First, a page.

Former Charlotte Symphony violinist fights for citizenship

Elina Lev came to America eight years ago with a plan, a skill and a dream.

Her plan: Finish an undergraduate music degree and land a full-time job with an orchestra.

Her skill: Playing violin. She became the Charlotte Symphony’s associate concertmaster in 2009, stayed through 2013, then spent last season as acting assistant concertmaster at the larger Utah Symphony. Now she’s been hired for the second violin section of the San Francisco Symphony.

Her dream: permanent residence, en route to U.S. citizenship. But according to an anonymous adjudicator who refused her application while she was playing in Charlotte, the artistic standing of the CSO didn’t justify her request to stay here indefinitely.

“The strange thing about Elina’s situation is that the only ground of the denial was the prestige of her employer,” says her attorney, Jonathan Ginsburg of the Fairfax, Va., firm Fettmann Ginsburg. “It was not about her skill or anything she’d done or her qualities as a potential citizen.”

“This process has been really bumpy and emotional,” says the Russian-born Lev, 28. “(Utah) was my second tenure-type job, and people seem pleased with my ability. What started out as a formality has become taxing in many ways, including on the bank account.”

Lev, daughter of a professional cellist and violinist in St. Petersburg, started playing at 4 and entered a conservatory at 6. She came to Chicago College of Performing Arts at Roosevelt University to study with Vadim Gluzman, who’s still her mentor, and got a job in Michael Tilson Thomas’ New World Symphony in Florida after graduation. (She’ll rejoin him in San Francisco.)

In 2009, she landed in Charlotte on her temporary work visa. After she got tenure at the CSO in 2010, her attorney at the time (not Ginsburg) suggested she ask for a green card, so she could apply for citizenship five years later. She was told in 2011 that she needed to supply more information, so she didn’t qualify quickly; two days later, her father died.

“I couldn’t leave the country, because it wasn’t guaranteed I would be allowed to come back,” she says. “I have a visa that says I can stay and work, but if I leave, I may not be allowed to return.”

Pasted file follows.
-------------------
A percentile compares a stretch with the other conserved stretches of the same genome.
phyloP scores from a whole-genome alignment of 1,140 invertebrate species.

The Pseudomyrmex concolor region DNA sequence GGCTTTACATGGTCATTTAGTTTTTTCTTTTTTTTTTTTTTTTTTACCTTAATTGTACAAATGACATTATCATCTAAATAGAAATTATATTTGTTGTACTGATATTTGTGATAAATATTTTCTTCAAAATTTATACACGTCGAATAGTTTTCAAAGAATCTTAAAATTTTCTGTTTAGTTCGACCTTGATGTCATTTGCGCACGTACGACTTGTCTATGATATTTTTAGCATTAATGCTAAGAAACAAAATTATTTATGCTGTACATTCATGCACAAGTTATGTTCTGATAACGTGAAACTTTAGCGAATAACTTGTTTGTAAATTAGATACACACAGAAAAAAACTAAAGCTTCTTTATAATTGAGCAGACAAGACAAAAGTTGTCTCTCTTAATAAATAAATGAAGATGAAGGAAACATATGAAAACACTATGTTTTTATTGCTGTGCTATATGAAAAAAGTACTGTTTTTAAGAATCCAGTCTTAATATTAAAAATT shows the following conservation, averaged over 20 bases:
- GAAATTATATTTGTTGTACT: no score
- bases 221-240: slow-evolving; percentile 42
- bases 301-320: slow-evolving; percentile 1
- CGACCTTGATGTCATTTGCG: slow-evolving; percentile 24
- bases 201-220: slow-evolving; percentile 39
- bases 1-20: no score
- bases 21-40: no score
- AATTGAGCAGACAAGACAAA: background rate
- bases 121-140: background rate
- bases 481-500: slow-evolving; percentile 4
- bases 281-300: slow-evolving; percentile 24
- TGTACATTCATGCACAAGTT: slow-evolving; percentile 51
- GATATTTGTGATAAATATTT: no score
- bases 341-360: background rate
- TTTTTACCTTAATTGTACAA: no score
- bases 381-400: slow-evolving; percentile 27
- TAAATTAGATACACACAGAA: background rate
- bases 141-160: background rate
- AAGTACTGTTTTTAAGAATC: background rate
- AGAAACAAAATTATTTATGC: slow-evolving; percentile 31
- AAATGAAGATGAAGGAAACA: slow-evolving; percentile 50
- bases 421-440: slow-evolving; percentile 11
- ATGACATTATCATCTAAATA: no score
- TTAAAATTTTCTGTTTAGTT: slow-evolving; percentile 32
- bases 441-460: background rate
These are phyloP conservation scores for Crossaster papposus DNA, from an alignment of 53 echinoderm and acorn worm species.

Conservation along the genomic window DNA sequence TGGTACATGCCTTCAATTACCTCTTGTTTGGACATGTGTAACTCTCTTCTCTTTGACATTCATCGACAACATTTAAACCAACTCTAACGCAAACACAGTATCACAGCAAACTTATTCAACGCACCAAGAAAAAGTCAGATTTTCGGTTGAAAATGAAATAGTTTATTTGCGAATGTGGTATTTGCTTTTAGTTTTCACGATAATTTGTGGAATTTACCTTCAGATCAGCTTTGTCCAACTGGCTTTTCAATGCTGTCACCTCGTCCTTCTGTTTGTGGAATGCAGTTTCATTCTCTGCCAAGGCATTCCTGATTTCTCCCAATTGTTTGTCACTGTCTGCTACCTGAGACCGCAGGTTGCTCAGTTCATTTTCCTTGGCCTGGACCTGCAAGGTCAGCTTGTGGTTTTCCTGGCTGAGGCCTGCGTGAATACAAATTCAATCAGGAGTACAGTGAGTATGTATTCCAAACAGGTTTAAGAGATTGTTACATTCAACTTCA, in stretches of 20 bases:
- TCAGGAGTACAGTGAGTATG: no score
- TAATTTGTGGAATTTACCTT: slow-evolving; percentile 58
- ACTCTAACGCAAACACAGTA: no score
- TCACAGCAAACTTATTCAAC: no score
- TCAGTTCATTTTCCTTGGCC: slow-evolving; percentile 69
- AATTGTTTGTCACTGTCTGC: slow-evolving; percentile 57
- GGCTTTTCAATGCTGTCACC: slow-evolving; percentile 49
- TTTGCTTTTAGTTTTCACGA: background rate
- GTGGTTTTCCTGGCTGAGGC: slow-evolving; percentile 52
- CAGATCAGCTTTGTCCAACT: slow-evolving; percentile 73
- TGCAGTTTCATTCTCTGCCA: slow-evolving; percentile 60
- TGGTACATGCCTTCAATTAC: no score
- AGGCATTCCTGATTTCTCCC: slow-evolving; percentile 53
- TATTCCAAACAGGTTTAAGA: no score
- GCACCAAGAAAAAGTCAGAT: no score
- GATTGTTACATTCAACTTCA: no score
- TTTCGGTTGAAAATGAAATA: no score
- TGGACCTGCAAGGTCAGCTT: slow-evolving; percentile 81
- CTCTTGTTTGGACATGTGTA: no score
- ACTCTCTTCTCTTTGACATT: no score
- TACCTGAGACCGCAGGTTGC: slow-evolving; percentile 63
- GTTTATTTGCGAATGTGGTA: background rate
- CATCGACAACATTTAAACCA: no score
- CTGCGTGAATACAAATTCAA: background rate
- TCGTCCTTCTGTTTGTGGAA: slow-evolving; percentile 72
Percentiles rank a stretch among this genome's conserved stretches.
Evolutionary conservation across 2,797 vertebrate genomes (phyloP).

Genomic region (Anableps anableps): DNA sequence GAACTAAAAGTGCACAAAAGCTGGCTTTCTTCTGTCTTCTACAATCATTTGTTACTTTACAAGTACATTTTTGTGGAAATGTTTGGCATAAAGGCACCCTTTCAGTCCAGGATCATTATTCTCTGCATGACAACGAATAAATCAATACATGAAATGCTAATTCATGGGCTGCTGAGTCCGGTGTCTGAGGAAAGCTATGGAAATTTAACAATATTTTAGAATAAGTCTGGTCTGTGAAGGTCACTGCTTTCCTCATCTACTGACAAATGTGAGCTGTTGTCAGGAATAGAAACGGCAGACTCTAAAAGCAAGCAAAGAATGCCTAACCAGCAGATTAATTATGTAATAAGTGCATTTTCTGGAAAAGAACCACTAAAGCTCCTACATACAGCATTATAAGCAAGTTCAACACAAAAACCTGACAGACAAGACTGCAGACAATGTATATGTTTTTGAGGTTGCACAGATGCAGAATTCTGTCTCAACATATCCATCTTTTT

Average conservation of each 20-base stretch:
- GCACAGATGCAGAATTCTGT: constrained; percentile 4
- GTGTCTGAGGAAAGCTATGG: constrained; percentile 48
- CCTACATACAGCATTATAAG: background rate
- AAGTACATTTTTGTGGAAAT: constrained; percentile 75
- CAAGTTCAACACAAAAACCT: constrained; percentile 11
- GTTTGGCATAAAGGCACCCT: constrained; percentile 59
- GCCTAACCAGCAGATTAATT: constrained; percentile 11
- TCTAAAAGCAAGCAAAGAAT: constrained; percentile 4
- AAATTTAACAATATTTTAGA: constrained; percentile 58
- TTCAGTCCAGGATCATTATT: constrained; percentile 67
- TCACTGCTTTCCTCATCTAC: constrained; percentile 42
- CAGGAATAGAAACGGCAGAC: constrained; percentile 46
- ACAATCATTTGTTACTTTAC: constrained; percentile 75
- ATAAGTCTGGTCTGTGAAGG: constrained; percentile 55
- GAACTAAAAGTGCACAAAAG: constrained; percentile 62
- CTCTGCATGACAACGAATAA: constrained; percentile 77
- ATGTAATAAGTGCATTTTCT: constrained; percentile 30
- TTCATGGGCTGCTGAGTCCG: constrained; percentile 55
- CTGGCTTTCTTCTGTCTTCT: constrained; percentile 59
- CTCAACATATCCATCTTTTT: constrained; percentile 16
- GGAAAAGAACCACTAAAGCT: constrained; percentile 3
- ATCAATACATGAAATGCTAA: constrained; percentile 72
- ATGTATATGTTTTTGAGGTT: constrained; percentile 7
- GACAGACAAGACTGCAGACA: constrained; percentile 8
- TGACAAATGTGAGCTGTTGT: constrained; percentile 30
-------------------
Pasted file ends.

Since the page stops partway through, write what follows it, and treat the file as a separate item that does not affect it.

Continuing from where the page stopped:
Why she fell short

In June 2013, she filed her I-140 form with the United States Citizenship and Immigration Services (USCIS), a component of the Department of Homeland Security, asking again for permanent residence. It was rejected in March 2014, and she hired Ginsburg to make an appeal.

“You can file a motion to reopen a case – which means you don’t want to rely on the record as it is, and you have new stuff you want immigration to (examine) – or simply ask them to reconsider the decision,” he explains. “We have filed a motion to reopen and reconsider.”

Ginsburg says anyone trying to qualify as “an alien of extraordinary ability” can do so by demonstrating sustained national or international acclaim, by having a remarkable one-time achievement (a Nobel Prize, a gold medal at the Tchaikovsky competition), by meeting at least three conditions on a list of 10 supplied by the USCIS, or by submitting comparable evidence.

The agency agreed Lev belonged to associations that require outstanding achievement to join. It agreed she had won lesser nationally or internationally recognized prizes for excellence. But it balked at the idea that she “performed in a leading or critical role for organizations or establishments that have a distinguished reputation.”

Proving she belongs here

Ginsburg said he could have started from scratch, using the Utah Symphony job to show Lev now met criterion No. 3. Then he’d be gambling that a new assessor might not approve criteria 1 and 2. He didn’t do that, because he wasn’t sure how familiar with classical music any assessor might be: “USCIS does not have a center with a unit specializing in arts or entertainment, so different kinds of eyes look at this stuff.”

Instead, he decided to bolster Lev’s current claim by finding more evidence for point No. 3. He collected testimonials from people who know the Charlotte Symphony – its quality, its impact on the community, the contract players and guest artists it attracts – and submitted those. The appeal is ongoing and has no deadline for completion.

“You see this great organization with fine players, a distinguished music director in Christopher Warren-Green, fine soloists who have traveled the world,” says Lev. “You can see it’s part of a vibrant arts community, playing for opera and ballet performances.

“I am asking for something great (in permanent residence), so I have to work hard to get it. But it seems so obvious the Charlotte Symphony is a fine orchestra. I feel I’m trying to explain to people that the Earth is round.”